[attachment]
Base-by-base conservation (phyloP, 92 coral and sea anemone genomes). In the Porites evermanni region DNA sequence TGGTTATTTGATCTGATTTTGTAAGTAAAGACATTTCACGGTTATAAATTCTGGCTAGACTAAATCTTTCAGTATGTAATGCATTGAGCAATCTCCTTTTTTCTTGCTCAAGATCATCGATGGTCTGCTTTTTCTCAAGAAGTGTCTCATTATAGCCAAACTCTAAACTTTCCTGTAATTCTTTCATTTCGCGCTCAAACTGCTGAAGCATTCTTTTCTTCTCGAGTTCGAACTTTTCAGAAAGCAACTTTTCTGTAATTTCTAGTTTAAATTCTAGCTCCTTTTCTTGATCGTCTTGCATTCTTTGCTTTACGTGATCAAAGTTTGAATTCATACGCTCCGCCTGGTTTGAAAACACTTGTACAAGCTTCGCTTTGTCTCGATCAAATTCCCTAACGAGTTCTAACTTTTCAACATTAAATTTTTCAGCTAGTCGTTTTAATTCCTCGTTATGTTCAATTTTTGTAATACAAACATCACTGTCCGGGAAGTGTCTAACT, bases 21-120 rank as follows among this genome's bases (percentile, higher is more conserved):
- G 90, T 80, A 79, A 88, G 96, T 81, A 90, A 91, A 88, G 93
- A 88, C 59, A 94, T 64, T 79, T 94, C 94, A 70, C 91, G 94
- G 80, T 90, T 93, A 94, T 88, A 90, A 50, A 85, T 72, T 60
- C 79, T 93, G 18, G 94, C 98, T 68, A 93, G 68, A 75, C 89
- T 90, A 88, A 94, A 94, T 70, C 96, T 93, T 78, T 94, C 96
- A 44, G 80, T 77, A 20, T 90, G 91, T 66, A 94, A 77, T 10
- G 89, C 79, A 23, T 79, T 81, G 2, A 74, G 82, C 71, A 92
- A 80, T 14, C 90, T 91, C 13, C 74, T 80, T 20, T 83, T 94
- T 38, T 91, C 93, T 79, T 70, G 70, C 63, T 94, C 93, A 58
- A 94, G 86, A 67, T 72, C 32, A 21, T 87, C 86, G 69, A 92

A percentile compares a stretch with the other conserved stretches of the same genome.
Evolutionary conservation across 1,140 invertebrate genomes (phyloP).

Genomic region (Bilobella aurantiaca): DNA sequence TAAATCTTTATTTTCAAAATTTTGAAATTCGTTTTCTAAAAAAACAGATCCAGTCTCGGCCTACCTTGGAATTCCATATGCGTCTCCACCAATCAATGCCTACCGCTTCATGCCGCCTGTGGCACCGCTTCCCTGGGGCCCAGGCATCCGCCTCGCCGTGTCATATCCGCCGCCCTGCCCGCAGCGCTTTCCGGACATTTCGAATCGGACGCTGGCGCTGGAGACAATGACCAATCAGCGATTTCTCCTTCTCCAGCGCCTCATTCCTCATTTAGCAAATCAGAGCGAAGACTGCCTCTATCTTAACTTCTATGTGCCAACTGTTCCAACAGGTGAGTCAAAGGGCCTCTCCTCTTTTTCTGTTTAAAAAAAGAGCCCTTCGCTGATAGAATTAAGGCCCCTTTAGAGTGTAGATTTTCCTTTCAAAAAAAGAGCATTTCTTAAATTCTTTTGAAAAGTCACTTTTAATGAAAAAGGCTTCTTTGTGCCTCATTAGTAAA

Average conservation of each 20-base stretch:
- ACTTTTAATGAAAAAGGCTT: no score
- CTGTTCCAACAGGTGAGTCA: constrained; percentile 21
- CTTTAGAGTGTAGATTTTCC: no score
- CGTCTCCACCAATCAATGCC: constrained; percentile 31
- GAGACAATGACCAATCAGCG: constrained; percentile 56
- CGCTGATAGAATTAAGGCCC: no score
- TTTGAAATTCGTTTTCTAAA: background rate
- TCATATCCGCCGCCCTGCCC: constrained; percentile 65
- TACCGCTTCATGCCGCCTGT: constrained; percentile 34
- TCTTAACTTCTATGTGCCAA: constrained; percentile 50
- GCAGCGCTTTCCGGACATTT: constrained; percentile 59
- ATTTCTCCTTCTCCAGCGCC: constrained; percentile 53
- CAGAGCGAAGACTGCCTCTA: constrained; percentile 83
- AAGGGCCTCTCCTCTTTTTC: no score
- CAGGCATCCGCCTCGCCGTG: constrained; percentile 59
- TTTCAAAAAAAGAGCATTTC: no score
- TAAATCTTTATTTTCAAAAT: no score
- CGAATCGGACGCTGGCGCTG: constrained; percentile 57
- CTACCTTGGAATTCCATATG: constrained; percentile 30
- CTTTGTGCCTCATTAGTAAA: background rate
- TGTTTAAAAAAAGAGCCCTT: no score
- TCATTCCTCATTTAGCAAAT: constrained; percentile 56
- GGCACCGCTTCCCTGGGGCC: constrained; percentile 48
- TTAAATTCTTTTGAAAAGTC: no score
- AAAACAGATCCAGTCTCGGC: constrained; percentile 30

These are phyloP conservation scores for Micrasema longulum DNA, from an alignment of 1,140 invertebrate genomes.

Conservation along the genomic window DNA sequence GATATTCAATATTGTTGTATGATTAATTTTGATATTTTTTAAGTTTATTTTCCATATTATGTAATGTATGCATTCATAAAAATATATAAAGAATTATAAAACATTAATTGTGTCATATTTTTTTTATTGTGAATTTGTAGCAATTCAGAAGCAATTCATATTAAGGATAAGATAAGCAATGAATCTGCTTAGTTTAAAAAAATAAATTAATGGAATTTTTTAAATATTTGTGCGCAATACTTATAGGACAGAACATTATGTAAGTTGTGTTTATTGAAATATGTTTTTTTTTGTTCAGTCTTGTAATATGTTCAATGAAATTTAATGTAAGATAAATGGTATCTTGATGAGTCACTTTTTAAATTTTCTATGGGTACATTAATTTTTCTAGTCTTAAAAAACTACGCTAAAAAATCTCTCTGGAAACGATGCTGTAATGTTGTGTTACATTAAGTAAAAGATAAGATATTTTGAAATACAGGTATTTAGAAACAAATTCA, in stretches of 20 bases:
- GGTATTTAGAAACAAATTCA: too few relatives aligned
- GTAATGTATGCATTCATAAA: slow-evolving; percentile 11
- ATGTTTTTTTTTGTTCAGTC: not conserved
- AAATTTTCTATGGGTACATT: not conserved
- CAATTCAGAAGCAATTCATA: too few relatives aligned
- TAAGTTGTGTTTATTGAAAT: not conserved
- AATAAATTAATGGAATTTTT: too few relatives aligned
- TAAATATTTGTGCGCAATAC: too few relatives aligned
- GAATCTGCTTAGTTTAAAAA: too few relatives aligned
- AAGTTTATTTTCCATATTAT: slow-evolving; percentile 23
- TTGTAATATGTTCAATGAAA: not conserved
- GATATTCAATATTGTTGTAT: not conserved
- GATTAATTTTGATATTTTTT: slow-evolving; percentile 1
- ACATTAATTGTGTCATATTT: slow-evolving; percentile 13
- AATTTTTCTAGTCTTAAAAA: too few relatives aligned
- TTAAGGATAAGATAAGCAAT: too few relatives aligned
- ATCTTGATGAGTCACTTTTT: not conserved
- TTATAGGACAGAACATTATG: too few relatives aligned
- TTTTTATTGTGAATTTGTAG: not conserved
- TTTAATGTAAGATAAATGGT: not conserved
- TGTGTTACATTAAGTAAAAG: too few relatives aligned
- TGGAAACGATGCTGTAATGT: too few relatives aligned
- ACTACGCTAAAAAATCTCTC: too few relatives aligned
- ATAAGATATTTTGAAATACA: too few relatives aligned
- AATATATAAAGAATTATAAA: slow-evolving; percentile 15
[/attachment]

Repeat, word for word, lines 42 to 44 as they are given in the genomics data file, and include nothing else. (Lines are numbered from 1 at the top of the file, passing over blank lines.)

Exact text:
Conservation along the genomic window DNA sequence GATATTCAATATTGTTGTATGATTAATTTTGATATTTTTTAAGTTTATTTTCCATATTATGTAATGTATGCATTCATAAAAATATATAAAGAATTATAAAACATTAATTGTGTCATATTTTTTTTATTGTGAATTTGTAGCAATTCAGAAGCAATTCATATTAAGGATAAGATAAGCAATGAATCTGCTTAGTTTAAAAAAATAAATTAATGGAATTTTTTAAATATTTGTGCGCAATACTTATAGGACAGAACATTATGTAAGTTGTGTTTATTGAAATATGTTTTTTTTTGTTCAGTCTTGTAATATGTTCAATGAAATTTAATGTAAGATAAATGGTATCTTGATGAGTCACTTTTTAAATTTTCTATGGGTACATTAATTTTTCTAGTCTTAAAAAACTACGCTAAAAAATCTCTCTGGAAACGATGCTGTAATGTTGTGTTACATTAAGTAAAAGATAAGATATTTTGAAATACAGGTATTTAGAAACAAATTCA, in stretches of 20 bases:
- GGTATTTAGAAACAAATTCA: too few relatives aligned
- GTAATGTATGCATTCATAAA: slow-evolving; percentile 11